Tomlin casts a more positive light over consumerism than many Christians have done though. He argues that amidst the clamour to acquire more things, some consumerist outlooks encourage us to shop also for meaning and experience. The objects we acquire are often invested with significance and meaning beyond the monetary value of the object: as status symbol, as class indicator, as a sign of self-identity or image. These objects are often advertised according to the kind of life experiences they will bring for the purchaser. Consumers are seeking as much these things as they are objects.

consumerism is not simple. Nor is it simply bad. It is merely the way in which we say who we are. In one sense, Christians who buy 'What Would Jesus Do?' bracelets, put fish stickers on their cars, or buy crucifixes to wear around their necks are doing exactly the same thing as shoppers who wear Dolce and Gabbana clothes - they are choosing to say something about who they are and where their identity is

The Christian is different from the regular consumer in this case primarily because of the things they choose to consume. If Tomlin is correct about this, and here is where I look forward to the rest of the book, then We are caught up in a tension. One part of me worries that we miss the point a bit: Christianity is surely about more than the rectification of our choices? Nor is it primarily about competing with other spirituality brands on the market? But having said that, culturally this is where we are - or at least need to be, because this is our context. If he is saying that we need to make it easier for people to consume Church, I agree. The world we live in is too busy and overwhelmed with stuff for us to make getting together as the family of God another chore. People simply won't do it! they will stop coming. Tomlin supports his argument with scary statistics: over twenty years, between 1979-1998, 1.6million people voted with their feet and stopped attending institutional churches (see Bob Jackson, Hope for the Church (2002)).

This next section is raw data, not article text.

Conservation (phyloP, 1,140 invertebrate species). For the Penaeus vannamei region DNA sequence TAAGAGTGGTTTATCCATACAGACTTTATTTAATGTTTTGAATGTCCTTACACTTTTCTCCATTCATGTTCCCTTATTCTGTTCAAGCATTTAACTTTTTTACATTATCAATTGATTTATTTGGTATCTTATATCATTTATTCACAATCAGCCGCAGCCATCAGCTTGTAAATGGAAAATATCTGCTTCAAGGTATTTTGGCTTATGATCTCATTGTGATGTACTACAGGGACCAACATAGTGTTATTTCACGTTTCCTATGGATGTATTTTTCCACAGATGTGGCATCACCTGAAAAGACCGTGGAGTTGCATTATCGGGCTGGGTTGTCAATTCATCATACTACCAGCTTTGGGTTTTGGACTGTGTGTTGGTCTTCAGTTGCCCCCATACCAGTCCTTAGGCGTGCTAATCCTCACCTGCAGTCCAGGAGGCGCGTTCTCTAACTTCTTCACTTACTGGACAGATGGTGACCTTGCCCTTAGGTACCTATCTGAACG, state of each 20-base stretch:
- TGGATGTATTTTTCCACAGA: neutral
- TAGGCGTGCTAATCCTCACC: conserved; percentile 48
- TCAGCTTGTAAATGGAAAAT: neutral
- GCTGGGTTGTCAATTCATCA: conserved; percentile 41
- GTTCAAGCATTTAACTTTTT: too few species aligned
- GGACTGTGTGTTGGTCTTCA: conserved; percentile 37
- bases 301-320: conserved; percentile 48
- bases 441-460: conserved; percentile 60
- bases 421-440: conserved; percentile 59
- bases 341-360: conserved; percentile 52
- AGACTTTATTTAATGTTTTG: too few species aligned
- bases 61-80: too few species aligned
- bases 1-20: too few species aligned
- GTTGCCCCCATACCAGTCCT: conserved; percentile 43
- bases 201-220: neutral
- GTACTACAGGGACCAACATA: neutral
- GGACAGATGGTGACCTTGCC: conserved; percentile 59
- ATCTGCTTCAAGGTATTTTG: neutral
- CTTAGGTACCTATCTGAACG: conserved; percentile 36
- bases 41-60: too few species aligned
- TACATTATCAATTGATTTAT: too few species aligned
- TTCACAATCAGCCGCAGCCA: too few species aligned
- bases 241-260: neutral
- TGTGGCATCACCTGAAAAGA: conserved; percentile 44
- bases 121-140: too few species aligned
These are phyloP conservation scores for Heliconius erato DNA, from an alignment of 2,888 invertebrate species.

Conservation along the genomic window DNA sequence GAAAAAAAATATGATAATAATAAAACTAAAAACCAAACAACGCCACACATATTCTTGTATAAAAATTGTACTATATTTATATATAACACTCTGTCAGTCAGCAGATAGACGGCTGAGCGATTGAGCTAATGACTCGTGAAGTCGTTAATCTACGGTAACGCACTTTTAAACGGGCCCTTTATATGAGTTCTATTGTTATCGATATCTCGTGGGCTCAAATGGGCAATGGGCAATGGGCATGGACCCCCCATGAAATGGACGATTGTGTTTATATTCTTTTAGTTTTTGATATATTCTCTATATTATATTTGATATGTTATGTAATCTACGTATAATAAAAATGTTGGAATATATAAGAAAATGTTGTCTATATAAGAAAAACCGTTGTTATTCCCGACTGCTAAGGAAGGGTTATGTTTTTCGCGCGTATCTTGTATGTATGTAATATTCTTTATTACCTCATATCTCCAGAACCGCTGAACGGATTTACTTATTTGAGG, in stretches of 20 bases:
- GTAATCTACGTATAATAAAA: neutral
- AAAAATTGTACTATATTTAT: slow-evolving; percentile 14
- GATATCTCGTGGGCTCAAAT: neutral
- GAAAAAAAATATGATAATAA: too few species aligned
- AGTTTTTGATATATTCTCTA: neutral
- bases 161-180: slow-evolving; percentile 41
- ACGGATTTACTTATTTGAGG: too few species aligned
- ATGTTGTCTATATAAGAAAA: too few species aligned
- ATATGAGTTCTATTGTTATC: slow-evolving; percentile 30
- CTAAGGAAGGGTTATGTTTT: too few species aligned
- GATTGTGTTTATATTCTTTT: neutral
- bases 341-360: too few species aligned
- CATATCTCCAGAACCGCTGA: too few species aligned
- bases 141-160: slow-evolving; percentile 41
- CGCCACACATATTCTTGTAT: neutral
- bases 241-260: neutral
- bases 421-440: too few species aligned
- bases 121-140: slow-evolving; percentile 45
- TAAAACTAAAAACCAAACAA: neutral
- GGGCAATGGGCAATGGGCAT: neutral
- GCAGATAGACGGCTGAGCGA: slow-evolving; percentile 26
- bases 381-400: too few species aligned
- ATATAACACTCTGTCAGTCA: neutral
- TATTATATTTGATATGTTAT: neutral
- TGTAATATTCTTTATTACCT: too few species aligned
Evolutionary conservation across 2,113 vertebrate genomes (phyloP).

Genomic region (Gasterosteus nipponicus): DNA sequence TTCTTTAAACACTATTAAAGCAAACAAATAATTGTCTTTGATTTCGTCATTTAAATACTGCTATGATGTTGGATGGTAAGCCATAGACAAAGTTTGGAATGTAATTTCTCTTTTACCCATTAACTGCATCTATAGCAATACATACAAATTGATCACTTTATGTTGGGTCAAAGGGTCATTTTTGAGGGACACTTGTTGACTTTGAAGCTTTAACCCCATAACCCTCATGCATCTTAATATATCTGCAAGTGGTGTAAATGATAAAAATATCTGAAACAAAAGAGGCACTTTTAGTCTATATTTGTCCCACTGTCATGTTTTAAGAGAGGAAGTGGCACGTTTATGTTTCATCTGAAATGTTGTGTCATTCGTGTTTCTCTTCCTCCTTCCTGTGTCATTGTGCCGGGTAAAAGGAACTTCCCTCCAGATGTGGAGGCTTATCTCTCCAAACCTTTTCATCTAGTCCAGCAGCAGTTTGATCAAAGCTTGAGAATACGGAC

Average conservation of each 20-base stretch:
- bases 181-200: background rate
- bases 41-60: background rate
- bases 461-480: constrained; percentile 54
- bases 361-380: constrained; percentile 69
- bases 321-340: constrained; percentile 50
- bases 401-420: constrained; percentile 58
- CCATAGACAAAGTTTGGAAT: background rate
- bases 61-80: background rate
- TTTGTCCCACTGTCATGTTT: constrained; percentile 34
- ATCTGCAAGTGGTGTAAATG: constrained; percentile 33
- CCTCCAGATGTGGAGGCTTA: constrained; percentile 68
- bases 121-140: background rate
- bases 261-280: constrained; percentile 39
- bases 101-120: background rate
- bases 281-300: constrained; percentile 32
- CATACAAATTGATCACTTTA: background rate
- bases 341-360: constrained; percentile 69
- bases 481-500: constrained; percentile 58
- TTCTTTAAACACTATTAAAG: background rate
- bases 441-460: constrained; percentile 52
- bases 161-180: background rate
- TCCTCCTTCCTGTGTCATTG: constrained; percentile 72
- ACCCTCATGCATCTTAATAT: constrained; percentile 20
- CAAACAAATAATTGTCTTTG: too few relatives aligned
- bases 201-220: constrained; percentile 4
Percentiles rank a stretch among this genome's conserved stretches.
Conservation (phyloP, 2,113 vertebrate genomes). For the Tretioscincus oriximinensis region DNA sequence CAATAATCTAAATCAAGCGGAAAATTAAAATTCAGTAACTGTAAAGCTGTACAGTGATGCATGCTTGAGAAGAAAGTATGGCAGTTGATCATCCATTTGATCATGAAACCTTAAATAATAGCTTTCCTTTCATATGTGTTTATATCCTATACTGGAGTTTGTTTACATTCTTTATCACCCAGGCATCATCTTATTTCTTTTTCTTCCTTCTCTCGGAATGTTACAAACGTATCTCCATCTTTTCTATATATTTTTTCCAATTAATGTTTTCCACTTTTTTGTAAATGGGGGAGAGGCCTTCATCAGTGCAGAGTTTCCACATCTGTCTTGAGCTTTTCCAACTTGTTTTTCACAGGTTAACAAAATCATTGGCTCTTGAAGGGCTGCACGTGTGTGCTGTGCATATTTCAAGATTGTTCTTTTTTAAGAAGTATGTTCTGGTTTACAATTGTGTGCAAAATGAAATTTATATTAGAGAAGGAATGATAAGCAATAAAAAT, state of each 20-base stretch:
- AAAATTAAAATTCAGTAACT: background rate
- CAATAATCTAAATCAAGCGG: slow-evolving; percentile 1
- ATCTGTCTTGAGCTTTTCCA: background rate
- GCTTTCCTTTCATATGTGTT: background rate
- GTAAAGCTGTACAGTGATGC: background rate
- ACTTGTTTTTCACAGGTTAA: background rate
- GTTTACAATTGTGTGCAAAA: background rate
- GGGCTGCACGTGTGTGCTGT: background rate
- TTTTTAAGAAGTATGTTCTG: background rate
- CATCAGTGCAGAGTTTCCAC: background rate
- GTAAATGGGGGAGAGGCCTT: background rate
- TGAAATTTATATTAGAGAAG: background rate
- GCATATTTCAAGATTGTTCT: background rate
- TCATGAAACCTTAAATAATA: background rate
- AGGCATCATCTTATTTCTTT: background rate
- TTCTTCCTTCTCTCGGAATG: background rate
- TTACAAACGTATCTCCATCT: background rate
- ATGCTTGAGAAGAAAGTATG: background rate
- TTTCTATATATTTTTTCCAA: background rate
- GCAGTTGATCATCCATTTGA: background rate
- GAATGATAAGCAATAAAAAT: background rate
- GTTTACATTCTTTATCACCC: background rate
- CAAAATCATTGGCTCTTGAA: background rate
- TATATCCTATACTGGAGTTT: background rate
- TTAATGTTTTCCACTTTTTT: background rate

The problem is complex, and terminal: churches exist in a consumer culture, but are not meeting that culture in a meaningful way. Church is in decline. Is there a way for the Church to engage consumerism without compromise? This is the nub of the opening question of this book. Tomlin's answer is yes. The clue to our human needs, he suggests, is in the proper interpretation of our desires (ideas he borrows from Augustine and CS Lewis). As such, consumerism is a window into the human soul.
If itis true that we are created by a good and generous God, and that we were made to live in relationship with him, then deep within the human heart we must not be surprised if we find just that - a desire for God. It won't always be expressed in those terms, but the Christian doctrine of creation tells us we must recognize it for what it is, however much it may seem like a desire to find significance in something else.

What Tomlin outlines then is a way for Christians to engage constructively, and missionally, in a consumer society - which actually reckons with rampant consumerism as a spiritual as well as physical issue. I think this is an interesting and creative start. Chapter 2 promises a next step: a means of reading, interpreting, and understanding the ways in which the search for God is expressed in our consumer society. I look forward to it.
- Posted from my iPad